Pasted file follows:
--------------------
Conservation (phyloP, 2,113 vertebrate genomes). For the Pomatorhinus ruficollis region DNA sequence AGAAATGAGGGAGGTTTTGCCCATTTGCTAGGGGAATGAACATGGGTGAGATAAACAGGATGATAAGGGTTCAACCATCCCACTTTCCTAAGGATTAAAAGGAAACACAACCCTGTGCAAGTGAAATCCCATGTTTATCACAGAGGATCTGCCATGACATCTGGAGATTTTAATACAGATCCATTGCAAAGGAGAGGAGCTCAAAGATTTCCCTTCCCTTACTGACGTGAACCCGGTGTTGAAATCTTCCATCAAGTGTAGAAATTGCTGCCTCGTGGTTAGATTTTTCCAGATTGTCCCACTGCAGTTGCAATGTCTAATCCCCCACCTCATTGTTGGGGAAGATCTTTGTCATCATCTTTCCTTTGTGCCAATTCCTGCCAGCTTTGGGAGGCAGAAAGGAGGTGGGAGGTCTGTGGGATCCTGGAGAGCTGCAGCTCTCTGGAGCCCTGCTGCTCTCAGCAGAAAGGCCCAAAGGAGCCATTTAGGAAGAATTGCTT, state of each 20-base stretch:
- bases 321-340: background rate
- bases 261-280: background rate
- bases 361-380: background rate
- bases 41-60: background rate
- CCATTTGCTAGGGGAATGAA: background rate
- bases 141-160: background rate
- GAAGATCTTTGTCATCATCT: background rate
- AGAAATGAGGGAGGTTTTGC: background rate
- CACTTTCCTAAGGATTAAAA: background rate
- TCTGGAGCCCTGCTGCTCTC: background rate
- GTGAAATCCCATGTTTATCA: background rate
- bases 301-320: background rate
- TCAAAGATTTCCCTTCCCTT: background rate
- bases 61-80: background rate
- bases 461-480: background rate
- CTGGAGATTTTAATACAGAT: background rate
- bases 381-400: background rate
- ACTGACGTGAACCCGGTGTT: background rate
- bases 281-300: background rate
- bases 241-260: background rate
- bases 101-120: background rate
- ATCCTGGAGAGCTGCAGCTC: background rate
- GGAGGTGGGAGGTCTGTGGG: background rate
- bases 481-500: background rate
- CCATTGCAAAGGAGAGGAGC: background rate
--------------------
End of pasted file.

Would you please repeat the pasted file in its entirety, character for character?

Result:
Conservation (phyloP, 2,113 vertebrate genomes). For the Pomatorhinus ruficollis region DNA sequence AGAAATGAGGGAGGTTTTGCCCATTTGCTAGGGGAATGAACATGGGTGAGATAAACAGGATGATAAGGGTTCAACCATCCCACTTTCCTAAGGATTAAAAGGAAACACAACCCTGTGCAAGTGAAATCCCATGTTTATCACAGAGGATCTGCCATGACATCTGGAGATTTTAATACAGATCCATTGCAAAGGAGAGGAGCTCAAAGATTTCCCTTCCCTTACTGACGTGAACCCGGTGTTGAAATCTTCCATCAAGTGTAGAAATTGCTGCCTCGTGGTTAGATTTTTCCAGATTGTCCCACTGCAGTTGCAATGTCTAATCCCCCACCTCATTGTTGGGGAAGATCTTTGTCATCATCTTTCCTTTGTGCCAATTCCTGCCAGCTTTGGGAGGCAGAAAGGAGGTGGGAGGTCTGTGGGATCCTGGAGAGCTGCAGCTCTCTGGAGCCCTGCTGCTCTCAGCAGAAAGGCCCAAAGGAGCCATTTAGGAAGAATTGCTT, state of each 20-base stretch:
- bases 321-340: background rate
- bases 261-280: background rate
- bases 361-380: background rate
- bases 41-60: background rate
- CCATTTGCTAGGGGAATGAA: background rate
- bases 141-160: background rate
- GAAGATCTTTGTCATCATCT: background rate
- AGAAATGAGGGAGGTTTTGC: background rate
- CACTTTCCTAAGGATTAAAA: background rate
- TCTGGAGCCCTGCTGCTCTC: background rate
- GTGAAATCCCATGTTTATCA: background rate
- bases 301-320: background rate
- TCAAAGATTTCCCTTCCCTT: background rate
- bases 61-80: background rate
- bases 461-480: background rate
- CTGGAGATTTTAATACAGAT: background rate
- bases 381-400: background rate
- ACTGACGTGAACCCGGTGTT: background rate
- bases 281-300: background rate
- bases 241-260: background rate
- bases 101-120: background rate
- ATCCTGGAGAGCTGCAGCTC: background rate
- GGAGGTGGGAGGTCTGTGGG: background rate
- bases 481-500: background rate
- CCATTGCAAAGGAGAGGAGC: background rate